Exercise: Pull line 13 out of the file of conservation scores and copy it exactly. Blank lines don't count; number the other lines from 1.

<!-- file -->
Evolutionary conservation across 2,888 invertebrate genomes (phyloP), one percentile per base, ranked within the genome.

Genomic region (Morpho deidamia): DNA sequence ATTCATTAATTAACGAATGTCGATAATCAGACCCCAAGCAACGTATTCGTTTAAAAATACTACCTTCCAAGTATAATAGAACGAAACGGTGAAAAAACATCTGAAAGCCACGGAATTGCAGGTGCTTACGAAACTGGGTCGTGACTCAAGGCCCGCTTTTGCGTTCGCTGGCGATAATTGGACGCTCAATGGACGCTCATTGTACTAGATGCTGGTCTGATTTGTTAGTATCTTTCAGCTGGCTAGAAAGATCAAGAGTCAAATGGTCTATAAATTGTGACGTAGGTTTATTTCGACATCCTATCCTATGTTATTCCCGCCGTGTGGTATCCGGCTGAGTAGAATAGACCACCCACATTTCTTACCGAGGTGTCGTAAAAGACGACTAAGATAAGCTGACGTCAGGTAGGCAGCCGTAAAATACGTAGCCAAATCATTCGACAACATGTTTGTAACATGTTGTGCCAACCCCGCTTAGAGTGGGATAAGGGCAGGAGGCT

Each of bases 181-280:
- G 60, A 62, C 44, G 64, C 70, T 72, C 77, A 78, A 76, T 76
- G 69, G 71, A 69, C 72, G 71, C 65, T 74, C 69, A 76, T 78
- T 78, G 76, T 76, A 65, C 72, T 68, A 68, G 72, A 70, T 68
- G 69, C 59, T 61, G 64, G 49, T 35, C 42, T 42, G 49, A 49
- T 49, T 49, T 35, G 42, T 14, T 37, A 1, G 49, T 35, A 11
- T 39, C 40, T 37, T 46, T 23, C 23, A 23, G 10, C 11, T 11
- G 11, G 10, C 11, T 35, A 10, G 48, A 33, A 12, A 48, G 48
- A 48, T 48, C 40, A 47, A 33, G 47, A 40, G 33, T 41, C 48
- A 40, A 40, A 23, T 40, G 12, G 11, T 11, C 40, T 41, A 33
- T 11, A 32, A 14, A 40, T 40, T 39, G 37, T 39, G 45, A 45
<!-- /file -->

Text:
- T 11, A 32, A 14, A 40, T 40, T 39, G 37, T 39, G 45, A 45